Harry grasps the Sorcerer's Stone because he wants to have it to have the stone, not for the powers it can grant him. Gilgamesh:
Gilgamesh dives under the waves and obtains the plant that restores youth.
"If your hands reach that plant you will become a young man again."
Hearing this, Gilgamesh opened a conduit(!) (to the Apsu)
and attached heavy stones to his feet.
They dragged him down, to the Apsu they pulled him.
He took the plant, though it pricked his hand" Both Harry and Gilgamesh are successful and, for a few glorious moments, their goals are fulfilled. 10.) THE ROAD BACK. Harry:
Harry falls in the battle and loses consciousness. When he awakens, he is in a hospital bed and Dumbledore tells him that he saved Harry from Quirrell but Harry got the stone. Gilgamesh:
En route to Uruk, Gilgamesh goes swimming and a snake takes the plant from him. Gilgamesh has lost his ticket to fame and eternal youth.
"Seeing a spring and how cool its waters were,
Gilgamesh went down and was bathing in the water.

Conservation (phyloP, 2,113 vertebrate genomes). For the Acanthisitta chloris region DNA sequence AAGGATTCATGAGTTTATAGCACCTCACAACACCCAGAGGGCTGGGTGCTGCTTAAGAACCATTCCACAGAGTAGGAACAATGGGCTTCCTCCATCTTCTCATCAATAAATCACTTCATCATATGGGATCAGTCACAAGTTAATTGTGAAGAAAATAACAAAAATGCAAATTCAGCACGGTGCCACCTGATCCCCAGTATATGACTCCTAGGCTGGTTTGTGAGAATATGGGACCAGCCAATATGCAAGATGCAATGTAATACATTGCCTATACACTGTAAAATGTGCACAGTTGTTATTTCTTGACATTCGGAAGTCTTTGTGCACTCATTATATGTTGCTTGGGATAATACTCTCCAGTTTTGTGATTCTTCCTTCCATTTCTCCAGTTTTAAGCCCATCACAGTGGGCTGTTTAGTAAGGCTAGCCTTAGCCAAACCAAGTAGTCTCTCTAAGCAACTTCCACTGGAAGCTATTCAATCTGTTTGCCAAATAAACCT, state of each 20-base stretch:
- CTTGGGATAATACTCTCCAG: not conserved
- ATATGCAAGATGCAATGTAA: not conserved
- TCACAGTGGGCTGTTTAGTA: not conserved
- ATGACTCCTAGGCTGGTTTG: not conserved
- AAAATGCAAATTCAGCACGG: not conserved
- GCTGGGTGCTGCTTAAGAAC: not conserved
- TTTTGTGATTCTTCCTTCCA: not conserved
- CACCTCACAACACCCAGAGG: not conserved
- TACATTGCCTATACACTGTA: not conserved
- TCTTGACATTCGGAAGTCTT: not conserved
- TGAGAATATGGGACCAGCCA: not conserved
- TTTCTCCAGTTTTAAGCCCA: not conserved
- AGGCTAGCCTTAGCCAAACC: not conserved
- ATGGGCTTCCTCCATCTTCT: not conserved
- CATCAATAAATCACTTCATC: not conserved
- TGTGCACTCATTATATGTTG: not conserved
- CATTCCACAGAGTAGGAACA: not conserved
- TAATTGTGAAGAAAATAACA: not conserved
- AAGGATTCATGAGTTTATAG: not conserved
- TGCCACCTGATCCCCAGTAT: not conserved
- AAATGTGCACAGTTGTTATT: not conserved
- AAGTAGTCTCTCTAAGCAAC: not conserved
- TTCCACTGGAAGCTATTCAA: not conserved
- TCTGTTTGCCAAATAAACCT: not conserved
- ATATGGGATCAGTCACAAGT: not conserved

A snake smelled the fragrance of the plant,
silently came up and carried off the plant." Harry and Gilgamesh were both successful in obtaining their "treasures." Neither makes the return to his ordinary world in the expected fashion. 11.) RESURRECTION. Harry:
Harry wakes up in a hospital bed and is well in time to join his peers at the end-of-year feast. Gilgamesh:
Gilgamesh and the boatman Urshanabi reach Uruk.
"At twenty leagues they broke for some food,
at thirty leagues they stopped for the night.
They arrived in Uruk-Haven." Both return to their normal worlds. Harry, however, returns a victor and Gilgamesh returns empty-handed but changed. 12.) RETURN WITH THE ELIXIR Harry:
Harry brought back the Sorcerer's Stone and it was destroyed to keep it out of the wrong hands. He also returns with new knowledge of his parents' past and his personal strength. Gilgamesh:
Gilgamesh returns without an immortality elixir. He shows Urshanabi the mighty city of Uruk that he built up to such magnificence before his quest. He takes great pride in his city nonetheless.
"did not the Seven Sages themselves lay out its plan!
One league city, one league palm gardens, one league lowlands, the open area(?) of the Ishtar Temple,
three leagues and the open area(?) of Uruk it encloses." While perhaps not starkly different physically, both are changed from the standpoint of perspective and maturity. After overcoming such tribulations, the real world seems like a welcome breeze. Both are ready to proceed with life but with new perspective and pride. http://blogs.westword.com/showandtell/harry%20potter%20with%20wand.jpg http://www.livius.org/a/1/mesopotamia/gilgamesh_louvre.JPG